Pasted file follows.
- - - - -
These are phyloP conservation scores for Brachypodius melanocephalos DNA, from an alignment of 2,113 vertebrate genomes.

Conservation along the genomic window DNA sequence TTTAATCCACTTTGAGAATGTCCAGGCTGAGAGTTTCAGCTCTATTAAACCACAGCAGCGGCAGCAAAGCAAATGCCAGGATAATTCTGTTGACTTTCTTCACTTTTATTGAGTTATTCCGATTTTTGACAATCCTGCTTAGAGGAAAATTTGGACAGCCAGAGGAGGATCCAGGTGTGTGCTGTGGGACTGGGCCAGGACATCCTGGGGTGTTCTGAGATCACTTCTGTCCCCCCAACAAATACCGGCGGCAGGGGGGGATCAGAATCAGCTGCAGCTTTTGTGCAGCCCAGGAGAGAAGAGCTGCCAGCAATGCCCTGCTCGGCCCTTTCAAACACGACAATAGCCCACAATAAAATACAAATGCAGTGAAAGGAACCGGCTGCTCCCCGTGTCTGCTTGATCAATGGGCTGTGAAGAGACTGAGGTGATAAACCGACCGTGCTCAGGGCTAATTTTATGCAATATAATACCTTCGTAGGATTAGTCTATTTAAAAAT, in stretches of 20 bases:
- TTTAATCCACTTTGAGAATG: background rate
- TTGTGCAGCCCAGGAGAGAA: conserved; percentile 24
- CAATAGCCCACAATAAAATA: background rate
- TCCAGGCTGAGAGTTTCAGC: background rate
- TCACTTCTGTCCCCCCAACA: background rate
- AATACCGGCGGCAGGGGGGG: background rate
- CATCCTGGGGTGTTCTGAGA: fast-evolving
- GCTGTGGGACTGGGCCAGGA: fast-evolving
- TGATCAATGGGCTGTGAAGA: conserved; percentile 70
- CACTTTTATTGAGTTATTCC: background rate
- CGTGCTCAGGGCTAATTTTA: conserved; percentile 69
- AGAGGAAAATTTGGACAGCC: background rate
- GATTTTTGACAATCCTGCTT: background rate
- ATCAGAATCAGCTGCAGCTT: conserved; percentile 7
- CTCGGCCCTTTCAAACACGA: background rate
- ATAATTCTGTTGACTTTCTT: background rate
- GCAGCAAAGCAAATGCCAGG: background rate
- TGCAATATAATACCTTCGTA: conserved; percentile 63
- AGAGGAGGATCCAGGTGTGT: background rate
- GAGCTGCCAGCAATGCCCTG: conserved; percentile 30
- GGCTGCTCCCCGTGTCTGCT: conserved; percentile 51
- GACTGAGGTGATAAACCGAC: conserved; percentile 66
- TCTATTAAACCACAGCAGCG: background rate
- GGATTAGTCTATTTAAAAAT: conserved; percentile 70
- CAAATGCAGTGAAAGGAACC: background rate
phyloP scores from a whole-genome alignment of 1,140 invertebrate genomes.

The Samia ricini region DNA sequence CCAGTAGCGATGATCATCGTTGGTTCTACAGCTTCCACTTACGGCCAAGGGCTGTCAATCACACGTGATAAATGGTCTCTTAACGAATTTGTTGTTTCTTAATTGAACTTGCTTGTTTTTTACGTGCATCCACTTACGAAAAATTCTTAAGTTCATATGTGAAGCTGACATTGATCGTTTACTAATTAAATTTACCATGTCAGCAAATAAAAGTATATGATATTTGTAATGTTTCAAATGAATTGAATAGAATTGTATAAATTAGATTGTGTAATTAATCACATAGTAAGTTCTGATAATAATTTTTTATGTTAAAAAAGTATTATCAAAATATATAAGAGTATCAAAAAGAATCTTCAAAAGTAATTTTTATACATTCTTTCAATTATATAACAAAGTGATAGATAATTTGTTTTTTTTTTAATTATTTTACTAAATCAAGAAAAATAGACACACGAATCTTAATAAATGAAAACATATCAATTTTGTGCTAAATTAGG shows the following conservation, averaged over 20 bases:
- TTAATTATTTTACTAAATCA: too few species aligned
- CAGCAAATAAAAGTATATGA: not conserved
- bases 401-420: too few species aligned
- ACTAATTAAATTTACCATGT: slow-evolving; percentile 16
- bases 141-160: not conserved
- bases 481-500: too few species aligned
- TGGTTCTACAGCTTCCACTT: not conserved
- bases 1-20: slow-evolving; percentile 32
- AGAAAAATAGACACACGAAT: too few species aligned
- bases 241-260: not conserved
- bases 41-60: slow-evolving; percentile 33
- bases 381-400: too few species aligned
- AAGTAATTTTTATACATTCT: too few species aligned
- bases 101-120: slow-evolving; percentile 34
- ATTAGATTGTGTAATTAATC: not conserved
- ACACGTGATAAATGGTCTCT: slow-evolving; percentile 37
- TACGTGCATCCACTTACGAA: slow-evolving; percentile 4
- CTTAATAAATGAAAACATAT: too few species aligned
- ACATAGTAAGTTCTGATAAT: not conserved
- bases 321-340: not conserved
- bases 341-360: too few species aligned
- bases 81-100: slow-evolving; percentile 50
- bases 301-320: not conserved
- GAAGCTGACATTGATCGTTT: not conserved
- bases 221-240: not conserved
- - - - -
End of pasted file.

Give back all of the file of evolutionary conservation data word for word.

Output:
These are phyloP conservation scores for Brachypodius melanocephalos DNA, from an alignment of 2,113 vertebrate genomes.

Conservation along the genomic window DNA sequence TTTAATCCACTTTGAGAATGTCCAGGCTGAGAGTTTCAGCTCTATTAAACCACAGCAGCGGCAGCAAAGCAAATGCCAGGATAATTCTGTTGACTTTCTTCACTTTTATTGAGTTATTCCGATTTTTGACAATCCTGCTTAGAGGAAAATTTGGACAGCCAGAGGAGGATCCAGGTGTGTGCTGTGGGACTGGGCCAGGACATCCTGGGGTGTTCTGAGATCACTTCTGTCCCCCCAACAAATACCGGCGGCAGGGGGGGATCAGAATCAGCTGCAGCTTTTGTGCAGCCCAGGAGAGAAGAGCTGCCAGCAATGCCCTGCTCGGCCCTTTCAAACACGACAATAGCCCACAATAAAATACAAATGCAGTGAAAGGAACCGGCTGCTCCCCGTGTCTGCTTGATCAATGGGCTGTGAAGAGACTGAGGTGATAAACCGACCGTGCTCAGGGCTAATTTTATGCAATATAATACCTTCGTAGGATTAGTCTATTTAAAAAT, in stretches of 20 bases:
- TTTAATCCACTTTGAGAATG: background rate
- TTGTGCAGCCCAGGAGAGAA: conserved; percentile 24
- CAATAGCCCACAATAAAATA: background rate
- TCCAGGCTGAGAGTTTCAGC: background rate
- TCACTTCTGTCCCCCCAACA: background rate
- AATACCGGCGGCAGGGGGGG: background rate
- CATCCTGGGGTGTTCTGAGA: fast-evolving
- GCTGTGGGACTGGGCCAGGA: fast-evolving
- TGATCAATGGGCTGTGAAGA: conserved; percentile 70
- CACTTTTATTGAGTTATTCC: background rate
- CGTGCTCAGGGCTAATTTTA: conserved; percentile 69
- AGAGGAAAATTTGGACAGCC: background rate
- GATTTTTGACAATCCTGCTT: background rate
- ATCAGAATCAGCTGCAGCTT: conserved; percentile 7
- CTCGGCCCTTTCAAACACGA: background rate
- ATAATTCTGTTGACTTTCTT: background rate
- GCAGCAAAGCAAATGCCAGG: background rate
- TGCAATATAATACCTTCGTA: conserved; percentile 63
- AGAGGAGGATCCAGGTGTGT: background rate
- GAGCTGCCAGCAATGCCCTG: conserved; percentile 30
- GGCTGCTCCCCGTGTCTGCT: conserved; percentile 51
- GACTGAGGTGATAAACCGAC: conserved; percentile 66
- TCTATTAAACCACAGCAGCG: background rate
- GGATTAGTCTATTTAAAAAT: conserved; percentile 70
- CAAATGCAGTGAAAGGAACC: background rate
phyloP scores from a whole-genome alignment of 1,140 invertebrate genomes.

The Samia ricini region DNA sequence CCAGTAGCGATGATCATCGTTGGTTCTACAGCTTCCACTTACGGCCAAGGGCTGTCAATCACACGTGATAAATGGTCTCTTAACGAATTTGTTGTTTCTTAATTGAACTTGCTTGTTTTTTACGTGCATCCACTTACGAAAAATTCTTAAGTTCATATGTGAAGCTGACATTGATCGTTTACTAATTAAATTTACCATGTCAGCAAATAAAAGTATATGATATTTGTAATGTTTCAAATGAATTGAATAGAATTGTATAAATTAGATTGTGTAATTAATCACATAGTAAGTTCTGATAATAATTTTTTATGTTAAAAAAGTATTATCAAAATATATAAGAGTATCAAAAAGAATCTTCAAAAGTAATTTTTATACATTCTTTCAATTATATAACAAAGTGATAGATAATTTGTTTTTTTTTTAATTATTTTACTAAATCAAGAAAAATAGACACACGAATCTTAATAAATGAAAACATATCAATTTTGTGCTAAATTAGG shows the following conservation, averaged over 20 bases:
- TTAATTATTTTACTAAATCA: too few species aligned
- CAGCAAATAAAAGTATATGA: not conserved
- bases 401-420: too few species aligned
- ACTAATTAAATTTACCATGT: slow-evolving; percentile 16
- bases 141-160: not conserved
- bases 481-500: too few species aligned
- TGGTTCTACAGCTTCCACTT: not conserved
- bases 1-20: slow-evolving; percentile 32
- AGAAAAATAGACACACGAAT: too few species aligned
- bases 241-260: not conserved
- bases 41-60: slow-evolving; percentile 33
- bases 381-400: too few species aligned
- AAGTAATTTTTATACATTCT: too few species aligned
- bases 101-120: slow-evolving; percentile 34
- ATTAGATTGTGTAATTAATC: not conserved
- ACACGTGATAAATGGTCTCT: slow-evolving; percentile 37
- TACGTGCATCCACTTACGAA: slow-evolving; percentile 4
- CTTAATAAATGAAAACATAT: too few species aligned
- ACATAGTAAGTTCTGATAAT: not conserved
- bases 321-340: not conserved
- bases 341-360: too few species aligned
- bases 81-100: slow-evolving; percentile 50
- bases 301-320: not conserved
- GAAGCTGACATTGATCGTTT: not conserved
- bases 221-240: not conserved